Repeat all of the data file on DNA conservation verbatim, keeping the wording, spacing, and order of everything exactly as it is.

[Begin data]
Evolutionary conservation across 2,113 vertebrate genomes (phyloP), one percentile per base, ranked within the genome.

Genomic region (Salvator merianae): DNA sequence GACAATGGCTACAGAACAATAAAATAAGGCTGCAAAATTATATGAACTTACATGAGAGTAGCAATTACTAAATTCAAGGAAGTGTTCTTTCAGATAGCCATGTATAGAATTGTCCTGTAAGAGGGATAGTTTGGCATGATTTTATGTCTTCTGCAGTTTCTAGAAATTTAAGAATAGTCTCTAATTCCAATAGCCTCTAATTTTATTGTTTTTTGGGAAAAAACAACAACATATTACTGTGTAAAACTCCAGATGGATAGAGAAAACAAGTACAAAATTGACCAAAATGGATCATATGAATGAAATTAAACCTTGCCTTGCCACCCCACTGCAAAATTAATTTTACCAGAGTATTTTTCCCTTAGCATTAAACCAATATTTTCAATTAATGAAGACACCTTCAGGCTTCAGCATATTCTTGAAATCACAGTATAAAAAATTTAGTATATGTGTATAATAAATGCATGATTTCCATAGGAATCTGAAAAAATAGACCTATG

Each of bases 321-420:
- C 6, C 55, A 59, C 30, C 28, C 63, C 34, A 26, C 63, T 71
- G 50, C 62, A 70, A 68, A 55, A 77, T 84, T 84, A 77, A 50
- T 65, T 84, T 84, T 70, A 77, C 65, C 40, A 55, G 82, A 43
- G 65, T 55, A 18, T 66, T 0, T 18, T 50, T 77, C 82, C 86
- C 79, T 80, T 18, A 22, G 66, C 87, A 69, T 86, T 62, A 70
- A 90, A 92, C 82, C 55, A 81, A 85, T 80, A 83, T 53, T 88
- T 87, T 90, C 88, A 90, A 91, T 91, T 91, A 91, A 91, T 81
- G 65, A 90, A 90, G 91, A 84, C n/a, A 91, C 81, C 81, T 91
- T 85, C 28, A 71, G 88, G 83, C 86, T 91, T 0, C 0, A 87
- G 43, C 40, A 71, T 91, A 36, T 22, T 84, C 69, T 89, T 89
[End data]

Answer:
Evolutionary conservation across 2,113 vertebrate genomes (phyloP), one percentile per base, ranked within the genome.

Genomic region (Salvator merianae): DNA sequence GACAATGGCTACAGAACAATAAAATAAGGCTGCAAAATTATATGAACTTACATGAGAGTAGCAATTACTAAATTCAAGGAAGTGTTCTTTCAGATAGCCATGTATAGAATTGTCCTGTAAGAGGGATAGTTTGGCATGATTTTATGTCTTCTGCAGTTTCTAGAAATTTAAGAATAGTCTCTAATTCCAATAGCCTCTAATTTTATTGTTTTTTGGGAAAAAACAACAACATATTACTGTGTAAAACTCCAGATGGATAGAGAAAACAAGTACAAAATTGACCAAAATGGATCATATGAATGAAATTAAACCTTGCCTTGCCACCCCACTGCAAAATTAATTTTACCAGAGTATTTTTCCCTTAGCATTAAACCAATATTTTCAATTAATGAAGACACCTTCAGGCTTCAGCATATTCTTGAAATCACAGTATAAAAAATTTAGTATATGTGTATAATAAATGCATGATTTCCATAGGAATCTGAAAAAATAGACCTATG

Each of bases 321-420:
- C 6, C 55, A 59, C 30, C 28, C 63, C 34, A 26, C 63, T 71
- G 50, C 62, A 70, A 68, A 55, A 77, T 84, T 84, A 77, A 50
- T 65, T 84, T 84, T 70, A 77, C 65, C 40, A 55, G 82, A 43
- G 65, T 55, A 18, T 66, T 0, T 18, T 50, T 77, C 82, C 86
- C 79, T 80, T 18, A 22, G 66, C 87, A 69, T 86, T 62, A 70
- A 90, A 92, C 82, C 55, A 81, A 85, T 80, A 83, T 53, T 88
- T 87, T 90, C 88, A 90, A 91, T 91, T 91, A 91, A 91, T 81
- G 65, A 90, A 90, G 91, A 84, C n/a, A 91, C 81, C 81, T 91
- T 85, C 28, A 71, G 88, G 83, C 86, T 91, T 0, C 0, A 87
- G 43, C 40, A 71, T 91, A 36, T 22, T 84, C 69, T 89, T 89